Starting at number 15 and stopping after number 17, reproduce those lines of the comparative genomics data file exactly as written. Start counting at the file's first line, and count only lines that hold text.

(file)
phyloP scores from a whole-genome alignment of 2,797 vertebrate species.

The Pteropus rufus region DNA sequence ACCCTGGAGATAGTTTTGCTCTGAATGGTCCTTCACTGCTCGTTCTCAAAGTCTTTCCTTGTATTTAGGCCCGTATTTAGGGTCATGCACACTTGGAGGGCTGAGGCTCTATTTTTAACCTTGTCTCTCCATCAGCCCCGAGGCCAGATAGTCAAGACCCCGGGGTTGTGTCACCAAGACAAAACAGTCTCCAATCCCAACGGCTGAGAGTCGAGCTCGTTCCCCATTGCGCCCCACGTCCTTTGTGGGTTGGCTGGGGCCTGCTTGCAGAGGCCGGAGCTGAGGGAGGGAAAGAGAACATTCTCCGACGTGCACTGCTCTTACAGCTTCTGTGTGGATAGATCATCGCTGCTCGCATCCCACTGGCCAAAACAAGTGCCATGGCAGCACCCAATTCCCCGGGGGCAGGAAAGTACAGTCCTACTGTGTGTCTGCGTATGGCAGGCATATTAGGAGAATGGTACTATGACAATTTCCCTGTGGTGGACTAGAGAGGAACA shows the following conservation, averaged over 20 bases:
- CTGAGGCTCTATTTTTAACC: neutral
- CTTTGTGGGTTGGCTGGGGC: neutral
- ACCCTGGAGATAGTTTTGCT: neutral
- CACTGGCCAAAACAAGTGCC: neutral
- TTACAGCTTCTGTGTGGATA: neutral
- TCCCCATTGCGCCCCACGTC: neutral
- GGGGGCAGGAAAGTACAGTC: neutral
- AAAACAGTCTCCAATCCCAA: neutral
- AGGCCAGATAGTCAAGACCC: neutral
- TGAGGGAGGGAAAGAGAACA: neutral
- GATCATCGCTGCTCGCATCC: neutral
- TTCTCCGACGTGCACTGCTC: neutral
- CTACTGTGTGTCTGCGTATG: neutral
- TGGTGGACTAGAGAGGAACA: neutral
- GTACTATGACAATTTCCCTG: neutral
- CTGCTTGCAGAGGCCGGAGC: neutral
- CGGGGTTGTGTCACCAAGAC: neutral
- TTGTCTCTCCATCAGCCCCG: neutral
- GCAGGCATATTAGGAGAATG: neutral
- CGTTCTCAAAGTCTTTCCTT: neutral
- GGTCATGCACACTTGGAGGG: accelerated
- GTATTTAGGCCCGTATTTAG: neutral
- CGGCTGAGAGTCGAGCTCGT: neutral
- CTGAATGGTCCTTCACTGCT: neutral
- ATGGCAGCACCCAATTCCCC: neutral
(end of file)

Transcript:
- CTACTGTGTGTCTGCGTATG: neutral
- TGGTGGACTAGAGAGGAACA: neutral
- GTACTATGACAATTTCCCTG: neutral